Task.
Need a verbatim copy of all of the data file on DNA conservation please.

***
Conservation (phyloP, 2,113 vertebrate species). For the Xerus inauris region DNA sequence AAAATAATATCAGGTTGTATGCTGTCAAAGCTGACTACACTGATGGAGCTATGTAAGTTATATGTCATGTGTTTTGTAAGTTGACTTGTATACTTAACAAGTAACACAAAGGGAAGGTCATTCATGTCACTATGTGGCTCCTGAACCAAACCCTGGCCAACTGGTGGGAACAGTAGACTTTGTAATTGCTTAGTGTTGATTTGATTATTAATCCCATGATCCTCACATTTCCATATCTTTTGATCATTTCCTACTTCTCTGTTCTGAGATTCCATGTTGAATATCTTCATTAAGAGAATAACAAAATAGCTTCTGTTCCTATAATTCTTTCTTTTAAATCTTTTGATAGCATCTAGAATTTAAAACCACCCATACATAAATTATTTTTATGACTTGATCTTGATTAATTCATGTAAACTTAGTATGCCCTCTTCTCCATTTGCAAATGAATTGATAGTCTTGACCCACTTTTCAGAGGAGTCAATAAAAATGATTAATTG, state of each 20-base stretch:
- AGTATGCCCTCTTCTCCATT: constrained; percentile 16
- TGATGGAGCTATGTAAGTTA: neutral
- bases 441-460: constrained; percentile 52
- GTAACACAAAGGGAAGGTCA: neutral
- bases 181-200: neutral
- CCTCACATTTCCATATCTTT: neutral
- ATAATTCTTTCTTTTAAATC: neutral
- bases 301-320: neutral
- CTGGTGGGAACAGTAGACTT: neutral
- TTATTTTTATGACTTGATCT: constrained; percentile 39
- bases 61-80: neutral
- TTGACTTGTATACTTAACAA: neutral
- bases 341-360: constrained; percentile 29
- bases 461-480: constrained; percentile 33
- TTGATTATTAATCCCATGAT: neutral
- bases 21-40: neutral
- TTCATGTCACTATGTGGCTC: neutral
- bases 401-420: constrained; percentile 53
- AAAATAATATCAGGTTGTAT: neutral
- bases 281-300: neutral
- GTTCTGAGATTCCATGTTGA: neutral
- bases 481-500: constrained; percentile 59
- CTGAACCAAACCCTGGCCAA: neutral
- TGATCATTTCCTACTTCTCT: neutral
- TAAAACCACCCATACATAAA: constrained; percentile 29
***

Conservation (phyloP, 2,113 vertebrate species). For the Xerus inauris region DNA sequence AAAATAATATCAGGTTGTATGCTGTCAAAGCTGACTACACTGATGGAGCTATGTAAGTTATATGTCATGTGTTTTGTAAGTTGACTTGTATACTTAACAAGTAACACAAAGGGAAGGTCATTCATGTCACTATGTGGCTCCTGAACCAAACCCTGGCCAACTGGTGGGAACAGTAGACTTTGTAATTGCTTAGTGTTGATTTGATTATTAATCCCATGATCCTCACATTTCCATATCTTTTGATCATTTCCTACTTCTCTGTTCTGAGATTCCATGTTGAATATCTTCATTAAGAGAATAACAAAATAGCTTCTGTTCCTATAATTCTTTCTTTTAAATCTTTTGATAGCATCTAGAATTTAAAACCACCCATACATAAATTATTTTTATGACTTGATCTTGATTAATTCATGTAAACTTAGTATGCCCTCTTCTCCATTTGCAAATGAATTGATAGTCTTGACCCACTTTTCAGAGGAGTCAATAAAAATGATTAATTG, state of each 20-base stretch:
- AGTATGCCCTCTTCTCCATT: constrained; percentile 16
- TGATGGAGCTATGTAAGTTA: neutral
- bases 441-460: constrained; percentile 52
- GTAACACAAAGGGAAGGTCA: neutral
- bases 181-200: neutral
- CCTCACATTTCCATATCTTT: neutral
- ATAATTCTTTCTTTTAAATC: neutral
- bases 301-320: neutral
- CTGGTGGGAACAGTAGACTT: neutral
- TTATTTTTATGACTTGATCT: constrained; percentile 39
- bases 61-80: neutral
- TTGACTTGTATACTTAACAA: neutral
- bases 341-360: constrained; percentile 29
- bases 461-480: constrained; percentile 33
- TTGATTATTAATCCCATGAT: neutral
- bases 21-40: neutral
- TTCATGTCACTATGTGGCTC: neutral
- bases 401-420: constrained; percentile 53
- AAAATAATATCAGGTTGTAT: neutral
- bases 281-300: neutral
- GTTCTGAGATTCCATGTTGA: neutral
- bases 481-500: constrained; percentile 59
- CTGAACCAAACCCTGGCCAA: neutral
- TGATCATTTCCTACTTCTCT: neutral
- TAAAACCACCCATACATAAA: constrained; percentile 29